If you are in the piazza, with the monument to your left, continue straight down the street. Just a few doors down, you will seen a green canape on your left, and a panficio sign. This is the bakery. Take a walk inside and enjoy their thinly sliced pizza marguerite, zucchini pizza, or try the white pizza with thinly sliced potatoes! Enjoy ricotta...more
Stop in and see Vincenzo Petiglio..He makes the best Espresso, and Cappuccino! The locals drink Crodino, Bitter (Red or White ) Zucca di Frutta, which is fruit juice made of pear, blueberry, or red orange. They do not serve food, but the locals enjoy snacks, such as coronetto, potato chips, ice cream (try the Ringo..which are ice cream sandwiches...more
Enjoy the beauty of nature on forca d'arcero mountain, or just drive through the snow with your friends. The fresh mountain air, a little walking, talking, and maybe buy some good cheese. The food is good on forca d'arcero mountain. Just drive slowly because the road is very slippery at times! Do not forget your little barbecue grill, picnic...more
Enjoy all types of fresh, Italian cheeses, prosciutto, mortadella, salami, and other types of sausage meets. Baskets of chocolates, candies, and other sweets are at your fingertips! There are fresh vegetables, fruits, olives, lupini beans, fish, linens, clothing, shoes, and more! Go ahead and try the red, blood oranges--delicious! You can also find...more
The town of Ponte Melfa is a 10 minute drive from the town. Enjoy a crepe at the Crepeteria and Yogurteria. It is owned by my friends, Anna and Roberto Cautilli. It is brightly painted and has a tropical atmosphere. Enjoy many different types of crepes. Some are fattening with Nutella spread in the middle, but you can also have yogurt and fruit in...more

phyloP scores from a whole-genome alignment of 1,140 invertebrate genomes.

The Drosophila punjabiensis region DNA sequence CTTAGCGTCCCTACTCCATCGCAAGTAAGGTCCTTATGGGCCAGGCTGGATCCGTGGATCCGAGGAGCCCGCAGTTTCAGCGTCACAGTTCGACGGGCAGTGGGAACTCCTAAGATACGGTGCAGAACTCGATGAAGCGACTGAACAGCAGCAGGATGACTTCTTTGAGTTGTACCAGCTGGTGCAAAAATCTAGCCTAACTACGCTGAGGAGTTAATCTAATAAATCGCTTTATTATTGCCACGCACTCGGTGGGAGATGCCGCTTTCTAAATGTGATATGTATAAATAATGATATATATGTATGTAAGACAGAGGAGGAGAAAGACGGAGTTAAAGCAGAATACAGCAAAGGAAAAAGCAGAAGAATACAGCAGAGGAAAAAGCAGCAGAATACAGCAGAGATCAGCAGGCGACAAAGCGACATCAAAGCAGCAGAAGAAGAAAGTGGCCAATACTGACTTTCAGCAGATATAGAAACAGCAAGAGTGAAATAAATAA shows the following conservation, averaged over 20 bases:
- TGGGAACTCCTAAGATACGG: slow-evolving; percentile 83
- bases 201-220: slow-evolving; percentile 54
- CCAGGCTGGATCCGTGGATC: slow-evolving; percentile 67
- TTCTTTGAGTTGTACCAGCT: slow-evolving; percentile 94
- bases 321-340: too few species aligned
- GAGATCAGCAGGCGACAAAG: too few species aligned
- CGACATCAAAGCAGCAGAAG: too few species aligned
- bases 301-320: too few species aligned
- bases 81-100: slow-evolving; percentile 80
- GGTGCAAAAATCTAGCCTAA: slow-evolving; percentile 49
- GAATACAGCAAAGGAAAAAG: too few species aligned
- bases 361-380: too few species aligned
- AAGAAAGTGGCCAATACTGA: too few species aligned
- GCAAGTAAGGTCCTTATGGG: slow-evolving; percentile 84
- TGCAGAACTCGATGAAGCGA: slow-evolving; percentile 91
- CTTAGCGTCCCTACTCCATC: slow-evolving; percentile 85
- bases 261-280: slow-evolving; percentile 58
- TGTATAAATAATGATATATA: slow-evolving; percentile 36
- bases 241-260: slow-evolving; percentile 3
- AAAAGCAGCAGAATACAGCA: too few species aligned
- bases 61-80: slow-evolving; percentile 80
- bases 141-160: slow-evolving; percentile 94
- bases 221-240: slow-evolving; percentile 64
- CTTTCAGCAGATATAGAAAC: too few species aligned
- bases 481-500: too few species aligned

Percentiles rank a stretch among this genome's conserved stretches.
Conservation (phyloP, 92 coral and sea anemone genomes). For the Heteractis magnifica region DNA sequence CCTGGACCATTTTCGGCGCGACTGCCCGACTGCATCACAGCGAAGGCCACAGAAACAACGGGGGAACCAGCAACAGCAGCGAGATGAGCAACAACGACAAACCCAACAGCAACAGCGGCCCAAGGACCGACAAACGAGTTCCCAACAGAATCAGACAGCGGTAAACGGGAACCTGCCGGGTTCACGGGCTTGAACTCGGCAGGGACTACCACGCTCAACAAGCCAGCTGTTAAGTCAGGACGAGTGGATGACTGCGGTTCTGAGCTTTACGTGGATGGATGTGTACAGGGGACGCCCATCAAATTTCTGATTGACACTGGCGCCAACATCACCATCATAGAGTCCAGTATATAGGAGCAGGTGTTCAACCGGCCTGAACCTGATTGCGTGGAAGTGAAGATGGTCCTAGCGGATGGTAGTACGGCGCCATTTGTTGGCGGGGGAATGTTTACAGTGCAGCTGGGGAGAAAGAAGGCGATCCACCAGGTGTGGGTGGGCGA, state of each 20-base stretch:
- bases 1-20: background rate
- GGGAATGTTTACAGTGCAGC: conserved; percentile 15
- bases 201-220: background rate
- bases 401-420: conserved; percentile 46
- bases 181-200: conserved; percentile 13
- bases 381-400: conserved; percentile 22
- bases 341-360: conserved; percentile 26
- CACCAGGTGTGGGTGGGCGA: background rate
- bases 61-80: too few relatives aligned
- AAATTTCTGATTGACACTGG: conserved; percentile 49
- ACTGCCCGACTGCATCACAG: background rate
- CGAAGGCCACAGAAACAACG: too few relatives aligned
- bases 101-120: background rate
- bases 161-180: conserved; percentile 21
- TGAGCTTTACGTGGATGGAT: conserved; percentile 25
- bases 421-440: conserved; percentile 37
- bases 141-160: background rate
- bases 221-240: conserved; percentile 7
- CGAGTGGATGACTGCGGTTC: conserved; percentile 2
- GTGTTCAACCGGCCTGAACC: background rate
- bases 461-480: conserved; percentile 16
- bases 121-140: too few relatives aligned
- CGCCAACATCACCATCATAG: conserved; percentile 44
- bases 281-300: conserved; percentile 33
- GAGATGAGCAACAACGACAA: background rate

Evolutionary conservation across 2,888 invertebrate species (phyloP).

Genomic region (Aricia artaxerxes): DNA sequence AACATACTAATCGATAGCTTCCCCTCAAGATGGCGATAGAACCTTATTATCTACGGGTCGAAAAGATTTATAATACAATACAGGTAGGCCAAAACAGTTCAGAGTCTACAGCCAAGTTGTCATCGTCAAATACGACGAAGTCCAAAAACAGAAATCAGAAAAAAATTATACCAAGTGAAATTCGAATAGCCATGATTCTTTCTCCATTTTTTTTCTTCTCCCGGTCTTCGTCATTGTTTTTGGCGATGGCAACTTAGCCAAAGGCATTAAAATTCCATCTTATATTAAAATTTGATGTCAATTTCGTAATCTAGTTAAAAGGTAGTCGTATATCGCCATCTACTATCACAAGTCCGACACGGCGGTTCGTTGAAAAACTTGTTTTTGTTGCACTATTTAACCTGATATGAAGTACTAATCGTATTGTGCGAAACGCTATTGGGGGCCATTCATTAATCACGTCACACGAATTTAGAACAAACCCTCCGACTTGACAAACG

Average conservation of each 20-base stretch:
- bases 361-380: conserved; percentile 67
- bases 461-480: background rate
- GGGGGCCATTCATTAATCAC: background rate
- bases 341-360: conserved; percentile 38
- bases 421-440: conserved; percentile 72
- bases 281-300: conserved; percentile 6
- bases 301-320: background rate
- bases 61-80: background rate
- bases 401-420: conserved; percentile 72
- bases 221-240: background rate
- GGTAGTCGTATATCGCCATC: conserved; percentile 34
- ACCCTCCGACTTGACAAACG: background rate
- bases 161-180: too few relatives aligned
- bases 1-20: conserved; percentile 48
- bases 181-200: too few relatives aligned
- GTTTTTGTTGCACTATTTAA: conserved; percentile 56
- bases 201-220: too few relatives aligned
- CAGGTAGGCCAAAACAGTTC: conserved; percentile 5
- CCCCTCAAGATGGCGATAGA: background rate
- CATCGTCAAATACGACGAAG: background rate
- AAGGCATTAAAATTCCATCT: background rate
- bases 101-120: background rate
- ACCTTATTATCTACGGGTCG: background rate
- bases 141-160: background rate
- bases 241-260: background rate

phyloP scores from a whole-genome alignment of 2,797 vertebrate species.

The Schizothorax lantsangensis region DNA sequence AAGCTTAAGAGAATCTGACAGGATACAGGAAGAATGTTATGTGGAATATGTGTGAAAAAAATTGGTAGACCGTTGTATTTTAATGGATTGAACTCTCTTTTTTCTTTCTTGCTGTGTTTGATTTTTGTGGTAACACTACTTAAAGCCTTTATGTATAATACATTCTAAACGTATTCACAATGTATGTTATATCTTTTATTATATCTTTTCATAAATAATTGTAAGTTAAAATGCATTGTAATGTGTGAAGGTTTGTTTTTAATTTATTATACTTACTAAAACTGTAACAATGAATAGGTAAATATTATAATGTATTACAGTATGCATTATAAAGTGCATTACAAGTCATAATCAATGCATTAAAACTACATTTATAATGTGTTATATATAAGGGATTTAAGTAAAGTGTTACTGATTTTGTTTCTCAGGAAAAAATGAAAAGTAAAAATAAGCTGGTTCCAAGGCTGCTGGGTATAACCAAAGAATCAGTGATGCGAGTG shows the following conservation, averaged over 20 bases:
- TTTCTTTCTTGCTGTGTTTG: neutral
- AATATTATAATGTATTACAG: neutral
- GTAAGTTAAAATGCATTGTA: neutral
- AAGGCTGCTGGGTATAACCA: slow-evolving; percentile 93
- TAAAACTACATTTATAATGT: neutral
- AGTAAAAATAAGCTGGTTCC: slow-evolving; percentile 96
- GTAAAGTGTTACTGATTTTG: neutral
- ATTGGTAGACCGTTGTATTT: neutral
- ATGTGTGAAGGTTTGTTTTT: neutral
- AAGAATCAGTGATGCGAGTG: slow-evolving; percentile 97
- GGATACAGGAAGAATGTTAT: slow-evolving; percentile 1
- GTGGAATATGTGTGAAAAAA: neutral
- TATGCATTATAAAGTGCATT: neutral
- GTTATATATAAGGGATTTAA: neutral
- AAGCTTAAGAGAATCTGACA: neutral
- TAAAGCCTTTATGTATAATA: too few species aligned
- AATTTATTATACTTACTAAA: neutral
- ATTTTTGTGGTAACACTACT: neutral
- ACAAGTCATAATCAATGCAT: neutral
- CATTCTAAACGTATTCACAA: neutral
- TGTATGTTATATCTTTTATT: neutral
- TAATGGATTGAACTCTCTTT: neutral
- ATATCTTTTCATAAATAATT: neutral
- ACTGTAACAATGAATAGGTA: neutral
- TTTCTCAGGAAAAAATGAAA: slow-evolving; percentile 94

Stop in at Capovalle. It is right behind the monument of the fallen soldiers in the main piazza. You will notice the big sign above the door. Have a good bowl of pasta fagioli...it will really warm you up on a cold day, or a good piece of steak. Pasta fagioli is the best!more
Head over to Piazza Liberta, next to Michelina's Food Market (just a couple of doors down from Massimo Bar. Walk up the little cobblestone hill (it is a small hill, I promise, but wear good shoes because those rocks get slippery) You will see Fernando Trattoria on the right hand side as you walk up the little hill. It is cozy! The owners, cook, and...more
5 Reviews and Opinions
From 6 pm to about 9pm the streets become alive at the 5 street bars in the center of town. after 9 the streets become deserted and it is time for bed..
Dress Code: Dress as you please.. Italians are friendly
You need a car to get around this valley... Traffic is not bad..Mostly rural mountain roads. You need a international driving permit in Italy.. You can get these for $15 at any AAA office in the USA.
On monday mornings,
The old town of Atina has a huge flea market in town..
Get there early around 8 to 9 am... market closes around 12 noon to 1pm..
Get there early to get a parking space..
What to buy: shoes,clothing,gifts,food for a picnic almost everything is new.
What to pay: bargains
It is customary to stand in the piazza during the Feast of San Donato in August. The locals watch the statue of San Donato Val Di Comino as it is carried through the town. The streets are so crowded, but it is a custom to stand in the piazza or get a glimpse of the statue on the patron Saint Day!more
If you are invited to a family or friend's home, it is customary to invite them to your house ( or your relatives house) Eating in a restaurant is fine, too, but it is more warm and "family oriented" to reciprocate an invitation and invite others to your home ( or your families home) Cooking American food is fun, but it more of a "do as the...more
It is always important to acknowledge the locals as you walk by. Since it is a friendly town, always say "Buona sera" if it is evening,or "Buona pomerrigio" for afternoon, or "buona mattina" for morning. You can also be less formal and say, "Ciao". It is a small town, so if you do not say hello they may think you are grumpy. It is respectful...more